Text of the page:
Bellissima and Senso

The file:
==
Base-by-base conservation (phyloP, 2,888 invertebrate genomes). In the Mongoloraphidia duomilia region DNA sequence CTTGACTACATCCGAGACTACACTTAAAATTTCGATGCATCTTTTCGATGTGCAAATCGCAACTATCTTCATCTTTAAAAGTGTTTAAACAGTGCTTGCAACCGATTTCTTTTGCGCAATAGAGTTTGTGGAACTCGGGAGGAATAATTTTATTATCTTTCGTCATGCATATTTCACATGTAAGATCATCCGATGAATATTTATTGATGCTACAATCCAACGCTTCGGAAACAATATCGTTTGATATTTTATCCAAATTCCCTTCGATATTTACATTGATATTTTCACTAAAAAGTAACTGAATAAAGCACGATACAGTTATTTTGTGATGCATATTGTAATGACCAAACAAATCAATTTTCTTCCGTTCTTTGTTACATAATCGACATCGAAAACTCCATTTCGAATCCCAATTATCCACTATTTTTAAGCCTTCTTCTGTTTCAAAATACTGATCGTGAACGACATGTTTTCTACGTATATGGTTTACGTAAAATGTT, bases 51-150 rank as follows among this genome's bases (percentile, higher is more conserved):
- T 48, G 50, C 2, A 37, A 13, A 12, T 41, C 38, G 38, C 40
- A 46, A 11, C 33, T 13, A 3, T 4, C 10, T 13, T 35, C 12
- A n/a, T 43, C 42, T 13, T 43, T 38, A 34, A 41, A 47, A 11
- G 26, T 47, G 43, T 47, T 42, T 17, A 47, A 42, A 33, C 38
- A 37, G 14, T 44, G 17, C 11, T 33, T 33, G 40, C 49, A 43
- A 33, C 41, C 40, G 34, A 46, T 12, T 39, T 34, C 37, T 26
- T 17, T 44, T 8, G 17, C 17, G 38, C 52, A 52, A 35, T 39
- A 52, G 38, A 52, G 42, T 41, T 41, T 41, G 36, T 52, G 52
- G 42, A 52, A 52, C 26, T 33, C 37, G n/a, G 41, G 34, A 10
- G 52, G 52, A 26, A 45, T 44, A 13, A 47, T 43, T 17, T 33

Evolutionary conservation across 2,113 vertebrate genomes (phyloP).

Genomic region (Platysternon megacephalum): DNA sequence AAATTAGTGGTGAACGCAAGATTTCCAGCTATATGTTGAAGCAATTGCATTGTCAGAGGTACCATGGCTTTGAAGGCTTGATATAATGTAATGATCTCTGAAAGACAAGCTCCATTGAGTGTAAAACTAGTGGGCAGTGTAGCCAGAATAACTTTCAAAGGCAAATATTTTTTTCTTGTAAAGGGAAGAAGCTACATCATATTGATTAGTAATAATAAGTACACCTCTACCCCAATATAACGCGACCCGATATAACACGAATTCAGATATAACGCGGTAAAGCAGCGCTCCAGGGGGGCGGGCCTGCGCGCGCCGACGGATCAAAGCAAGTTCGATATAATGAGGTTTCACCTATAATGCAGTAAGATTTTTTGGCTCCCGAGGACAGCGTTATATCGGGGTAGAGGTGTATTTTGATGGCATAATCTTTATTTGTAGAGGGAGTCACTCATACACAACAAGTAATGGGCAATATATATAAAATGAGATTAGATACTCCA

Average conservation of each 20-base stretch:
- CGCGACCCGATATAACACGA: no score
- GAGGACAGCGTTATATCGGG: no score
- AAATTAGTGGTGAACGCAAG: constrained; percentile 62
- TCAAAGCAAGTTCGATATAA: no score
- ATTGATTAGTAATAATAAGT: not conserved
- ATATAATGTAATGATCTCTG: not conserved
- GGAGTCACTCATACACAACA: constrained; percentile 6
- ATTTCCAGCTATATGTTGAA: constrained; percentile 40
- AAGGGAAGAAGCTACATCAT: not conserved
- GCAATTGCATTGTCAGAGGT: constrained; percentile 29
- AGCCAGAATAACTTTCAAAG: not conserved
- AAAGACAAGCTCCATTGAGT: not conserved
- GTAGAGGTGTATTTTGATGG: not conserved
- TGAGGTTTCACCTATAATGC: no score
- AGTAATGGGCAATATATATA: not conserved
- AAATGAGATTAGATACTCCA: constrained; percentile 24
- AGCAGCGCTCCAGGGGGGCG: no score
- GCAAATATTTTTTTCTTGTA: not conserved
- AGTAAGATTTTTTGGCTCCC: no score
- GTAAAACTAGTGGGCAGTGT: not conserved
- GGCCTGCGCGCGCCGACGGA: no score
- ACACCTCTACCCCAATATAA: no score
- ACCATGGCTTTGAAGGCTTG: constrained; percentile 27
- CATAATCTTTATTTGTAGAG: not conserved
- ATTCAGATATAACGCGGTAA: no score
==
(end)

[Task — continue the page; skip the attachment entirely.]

This seemingly atypical Visconti film is a satire on urban life and a mother's unrealistic ambitions for her daughter. Anna Magnani gives a bravura performance as a simple working-class woman who earns pin money as a “nurse,” giving cut-price injections to local hypochondriacs. She enters her daughter in a Cinecitta talent competition which seems to offer her a chance to fulfill all her dreams through her child. Ambition becomes obsession... and obsession becomes tragedy as the mother is conned and the daugher exploited. In his book on Visconti, Geoffrey Nowell-Smith notes: “....Bellissima... is a film which... confounds a number of stereotypes that have been built up around Visconti's work and artistic personality. It is, in a vulgar sense, the most obviously ‘Italian' of his films, with extremely rapid dialogues which are difficult to translate... without totally losing the flavor of the original. But it is the most subtle and elusive of all, the element of self-criticism and irony at the expense of its own ‘Italian' quality, which has most effectively prevented it from being assimilated and appreciated by foreign audiences. For at its highest level it is a denial of all stereotypes, about Visconti, about Italian films in general, about neo-realism, and even about that sacred monster, Anna Magnani, who is the star of the film.” Bellissima opened in New York in 1953... and has not been in distribution in this country for at least 20 years.